"Our study has demonstrated that a majority of people, especially women, are not getting the proper dosage from injections to the buttocks," said lead author Victoria O. Chan, M.B., registrar in the clinical medicine department of The Adelaide and Meath Hospital in Dublin, Ireland.
"There is no question that obesity is the underlying cause," Dr. Chan said. "We have identified a new problem related, in part, to the increasing amount of fat in patients' buttocks."
Many medications are administered through injections into the muscles of the buttocks, including painkillers, vaccines, contraceptives and anti-nausea drugs. The upper, outer quadrant of the buttock is the preferred site for intramuscular injections, because there are relatively few major blood vessels, nerves and bones in this region that could be damaged by the needle. Yet the rich supply of microscopic blood vessels in muscle speeds drug absorption into the system.
Intramuscular injections are a common alternative when patients cannot swallow oral medications, are fasting for a procedure or have a metabolic disorder that inhibits the absorption of orally ingested medication. The use of intramuscular injections has increased over the past 10 years, and new medications have been developed for delivery in this way. However, Dr. Chan's research has demonstrated a majority of these injections are largely ineffective.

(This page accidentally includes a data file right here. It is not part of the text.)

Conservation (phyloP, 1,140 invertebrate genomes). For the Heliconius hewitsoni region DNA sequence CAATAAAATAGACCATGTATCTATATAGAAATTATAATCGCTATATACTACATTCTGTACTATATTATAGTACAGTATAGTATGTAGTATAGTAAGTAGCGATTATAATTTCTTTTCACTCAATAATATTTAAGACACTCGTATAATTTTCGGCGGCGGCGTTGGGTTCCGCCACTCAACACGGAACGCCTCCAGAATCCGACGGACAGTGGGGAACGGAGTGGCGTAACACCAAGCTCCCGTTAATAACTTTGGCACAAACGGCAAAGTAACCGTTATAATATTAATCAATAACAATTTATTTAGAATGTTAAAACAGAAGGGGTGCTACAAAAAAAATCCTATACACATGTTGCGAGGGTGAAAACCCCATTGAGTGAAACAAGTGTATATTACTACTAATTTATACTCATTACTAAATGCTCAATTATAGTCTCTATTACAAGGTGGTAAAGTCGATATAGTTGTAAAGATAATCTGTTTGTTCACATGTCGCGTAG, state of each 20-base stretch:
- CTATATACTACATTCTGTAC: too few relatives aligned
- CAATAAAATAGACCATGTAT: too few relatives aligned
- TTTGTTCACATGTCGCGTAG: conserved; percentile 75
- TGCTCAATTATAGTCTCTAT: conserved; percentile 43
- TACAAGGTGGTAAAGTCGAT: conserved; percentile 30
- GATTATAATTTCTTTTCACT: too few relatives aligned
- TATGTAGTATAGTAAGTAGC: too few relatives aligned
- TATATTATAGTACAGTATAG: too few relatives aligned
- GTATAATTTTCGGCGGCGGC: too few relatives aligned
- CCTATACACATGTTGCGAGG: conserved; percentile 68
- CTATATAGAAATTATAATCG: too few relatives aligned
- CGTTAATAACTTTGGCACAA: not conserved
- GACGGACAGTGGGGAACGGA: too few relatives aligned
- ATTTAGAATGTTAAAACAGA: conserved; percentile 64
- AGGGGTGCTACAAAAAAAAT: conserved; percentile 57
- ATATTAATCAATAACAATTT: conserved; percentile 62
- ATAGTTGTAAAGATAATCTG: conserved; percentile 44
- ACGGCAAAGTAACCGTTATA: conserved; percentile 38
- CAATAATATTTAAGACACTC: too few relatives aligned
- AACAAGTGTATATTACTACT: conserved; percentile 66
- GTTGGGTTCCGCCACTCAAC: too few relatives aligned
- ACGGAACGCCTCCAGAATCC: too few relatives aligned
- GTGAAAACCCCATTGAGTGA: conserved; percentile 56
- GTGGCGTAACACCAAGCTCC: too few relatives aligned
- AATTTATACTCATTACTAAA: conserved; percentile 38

"Our study has shown that 68 percent of intramuscular injections do not reach the muscles of the buttock," Dr. Chan said. "The amount of fat tissue overlying the muscles exceeds the length of the needles commonly used for these injections."
Pharmaceutical companies design medications so that the proper dosage is absorbed into the blood stream from the muscle. Becaus
Contact: Maureen Morley
Radiological Society of North America